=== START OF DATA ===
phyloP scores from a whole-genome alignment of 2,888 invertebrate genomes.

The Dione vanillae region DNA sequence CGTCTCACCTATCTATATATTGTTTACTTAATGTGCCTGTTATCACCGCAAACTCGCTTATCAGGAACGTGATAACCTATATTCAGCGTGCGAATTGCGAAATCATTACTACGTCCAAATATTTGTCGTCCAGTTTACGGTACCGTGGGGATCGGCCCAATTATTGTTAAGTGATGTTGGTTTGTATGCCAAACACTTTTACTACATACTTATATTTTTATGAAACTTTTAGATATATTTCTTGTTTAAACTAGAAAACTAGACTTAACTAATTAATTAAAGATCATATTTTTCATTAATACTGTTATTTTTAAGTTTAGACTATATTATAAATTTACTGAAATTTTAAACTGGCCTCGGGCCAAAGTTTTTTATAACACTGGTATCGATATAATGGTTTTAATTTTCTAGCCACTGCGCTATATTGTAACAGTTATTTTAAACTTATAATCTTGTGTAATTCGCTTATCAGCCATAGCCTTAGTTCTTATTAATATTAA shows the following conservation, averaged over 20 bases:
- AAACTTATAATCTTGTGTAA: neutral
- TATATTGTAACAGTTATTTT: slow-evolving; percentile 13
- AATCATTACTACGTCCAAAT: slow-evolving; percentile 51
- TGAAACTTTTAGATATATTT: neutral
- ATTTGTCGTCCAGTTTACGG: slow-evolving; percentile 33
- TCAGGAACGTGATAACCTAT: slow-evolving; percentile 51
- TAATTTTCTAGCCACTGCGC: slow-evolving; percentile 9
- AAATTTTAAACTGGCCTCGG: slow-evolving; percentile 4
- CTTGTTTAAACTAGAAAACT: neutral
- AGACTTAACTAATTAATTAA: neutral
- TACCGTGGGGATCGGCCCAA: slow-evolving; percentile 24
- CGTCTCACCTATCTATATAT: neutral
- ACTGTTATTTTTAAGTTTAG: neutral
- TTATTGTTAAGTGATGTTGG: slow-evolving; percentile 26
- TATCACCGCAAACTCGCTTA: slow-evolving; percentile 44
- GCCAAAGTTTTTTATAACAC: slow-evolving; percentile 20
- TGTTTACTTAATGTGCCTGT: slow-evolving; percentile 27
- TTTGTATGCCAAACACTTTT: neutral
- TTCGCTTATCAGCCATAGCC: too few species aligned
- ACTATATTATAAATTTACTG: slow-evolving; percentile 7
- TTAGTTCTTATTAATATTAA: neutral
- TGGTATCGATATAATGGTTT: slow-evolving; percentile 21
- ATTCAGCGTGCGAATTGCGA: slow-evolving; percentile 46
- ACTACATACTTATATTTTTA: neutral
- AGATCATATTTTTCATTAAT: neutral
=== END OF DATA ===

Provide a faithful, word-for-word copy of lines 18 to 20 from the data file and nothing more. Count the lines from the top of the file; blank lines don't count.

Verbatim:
- GCCAAAGTTTTTTATAACAC: slow-evolving; percentile 20
- TGTTTACTTAATGTGCCTGT: slow-evolving; percentile 27
- TTTGTATGCCAAACACTTTT: neutral